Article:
Gofuku no Hi

Today was Gofuku no Hi. The name is derived from the date May 29th: 5-2-9 is go-fu-ku, gofuku also means traditional clothing. Because of the pronunciation, May 29th was made into an excuse to enjoy wearing kimono! Along with word of mouth, there is a Japanese Facebook event page promoting Gofuku no Hi call “I wear kimono on May 29th” or “529 Kimono Kimasu”. Link Here

There are no rules about Gofuku no Hi. Anyone can participate, wearing any kind of kimono, at any location! It is simply an international day of wearing and enjoying kimono πŸ™‚


I decided to wear my Taisho-era bridal furisode today after I got home from work. Unfortunately I was the only one home, so I had to use the camera self-timer. Almost every one of my photos came out too blurry to view. All of the lovely poses and full-length shots are so blurry, you can barely see it. Oh well, at least I got a few good pictures, and I got to wear kimono again! πŸ™‚ (I think it’s time to invest in a tripod and remote anyway though, now that I no longer have my photographer with me.)


I wore a variant of the shell musubi, made with a very soft vintage obi. So it came out more floppy than planned haha.


It’s so blurry, but you can sort of see the gorgeous pattern. I’ll have to take pictures of the furisode itself again soon.


Here is the kimono:

bridal furisode

A close-up of the pattern:


I’m really glad that there is a day like today, with people from all over the world wearing and enjoying kimono. Check out the facebook page, and see some of the lovely coordinations others have worn! ❀


10 Comments Add yours

  1. TrishD says:

    Looks fantastic. πŸ™‚

    1. Aw, thank you πŸ™‚

  2. kendansa says:

    It’s nice to see other kimono enthusiasts about. I don’t have much capital, but I have sewn a few yukata. I have a question about Ro kimono, however. I’m not sure what exactly I should wear under one, a regular nagajuban, or an iromuji?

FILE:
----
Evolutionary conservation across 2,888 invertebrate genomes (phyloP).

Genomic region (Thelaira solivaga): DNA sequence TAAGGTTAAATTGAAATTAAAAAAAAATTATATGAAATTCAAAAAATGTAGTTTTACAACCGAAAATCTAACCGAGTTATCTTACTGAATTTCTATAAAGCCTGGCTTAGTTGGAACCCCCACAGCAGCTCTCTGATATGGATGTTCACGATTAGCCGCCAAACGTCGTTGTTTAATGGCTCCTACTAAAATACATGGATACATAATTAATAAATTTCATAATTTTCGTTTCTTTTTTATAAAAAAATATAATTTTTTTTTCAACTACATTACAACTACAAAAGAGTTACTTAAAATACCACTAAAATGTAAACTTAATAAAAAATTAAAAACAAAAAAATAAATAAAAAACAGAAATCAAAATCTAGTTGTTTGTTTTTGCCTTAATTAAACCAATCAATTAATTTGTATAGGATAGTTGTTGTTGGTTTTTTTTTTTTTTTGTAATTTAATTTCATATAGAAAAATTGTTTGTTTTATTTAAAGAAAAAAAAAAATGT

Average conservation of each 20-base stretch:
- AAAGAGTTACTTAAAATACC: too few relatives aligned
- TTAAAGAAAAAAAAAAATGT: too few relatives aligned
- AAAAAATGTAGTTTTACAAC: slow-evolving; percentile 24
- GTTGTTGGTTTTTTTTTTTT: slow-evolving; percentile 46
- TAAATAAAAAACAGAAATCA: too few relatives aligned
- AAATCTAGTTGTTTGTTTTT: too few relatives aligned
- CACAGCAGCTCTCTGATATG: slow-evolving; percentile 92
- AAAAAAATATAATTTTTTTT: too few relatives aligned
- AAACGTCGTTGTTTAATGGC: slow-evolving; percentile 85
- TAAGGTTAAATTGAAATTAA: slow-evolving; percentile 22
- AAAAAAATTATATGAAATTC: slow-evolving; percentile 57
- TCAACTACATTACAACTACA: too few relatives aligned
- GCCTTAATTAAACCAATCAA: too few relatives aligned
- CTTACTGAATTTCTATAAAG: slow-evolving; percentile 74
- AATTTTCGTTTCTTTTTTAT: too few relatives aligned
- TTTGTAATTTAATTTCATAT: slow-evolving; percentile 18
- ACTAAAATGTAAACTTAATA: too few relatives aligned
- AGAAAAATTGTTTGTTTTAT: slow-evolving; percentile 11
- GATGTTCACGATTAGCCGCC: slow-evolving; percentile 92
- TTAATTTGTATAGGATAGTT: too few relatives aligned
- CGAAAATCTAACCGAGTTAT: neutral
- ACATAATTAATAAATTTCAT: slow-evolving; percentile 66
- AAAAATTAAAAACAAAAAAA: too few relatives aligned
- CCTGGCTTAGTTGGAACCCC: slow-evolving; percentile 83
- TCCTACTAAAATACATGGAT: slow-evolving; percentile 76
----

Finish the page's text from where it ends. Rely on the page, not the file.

1. Hello! You wear ro nagajuban under ro kimono πŸ™‚ Here is my ro juban:
      Ro Bunny Juban

      If it’s too hot for nagajuban, and the ro is not see-through, then it’s possible to wear just an easy collar and an hadajuban underslip. But since ro stains easily, since it is light and worn when it’s hot outside (so sweat stains are common if not worn properly), I wouldn’t recommend not wearing a nagajuban if you can help it. But whatever is easiest for the weather. πŸ™‚

      1. TrishD says:

        I too wear a ro nagajuban under ro kimono, but I have one ro and a sha that are sufficiently opaque to get away without a nagajuban, at least at home! I have often wondered what women wore in the old days under their summer kimono, given that nagajuban used to be brightly coloured and often patterned – perhaps the glimpse of pattern and colour under the ro was part of the appeal?

        1. Yes, you have it right! A glimpse of color was considered very fashionable. Still is. πŸ™‚ It’s the same principle as the glimpse of color at the sleeves and hem of an outfit. Plus, it adds an extra layering challenge, don’t you think? The patterns need to complement each other, not compete. I tried it with this outfit: https://yieldforkimono.com/2011/07/21/whats-black-and-white-and-hot-all-over/

          Of course, you can also wear a solid color juban if you don’t want the layered look.

          1. TrishD says:

            That works very well, I think – the combination of stripes over dots is nice and subtle. I love your irregularly striped kimono. I have a weakness for stripes myself – just bought a brown/blue/beige meisen. πŸ™‚ I have often wondered, too, if the Japanese fondness for red-shot-black, that colour that looks like brown at a distance, is anything to do with exactly this – a black ro or sha worn over a red nagajuban. That red/black colourway comes up so often on Ebay, but it mainly seems to be in omeshi.

            1. That’s an interesting idea! I wonder too, about the red/black weaving technique. I’ll try t do some reading and see if I an find out anything about it!

      2. kendansa says:

        Ah, thank you! I just wasn’t sure what to wear with a kimono so thin.

        1. No problem! πŸ™‚ Let me know if you wear it, I’d like to see pictures!

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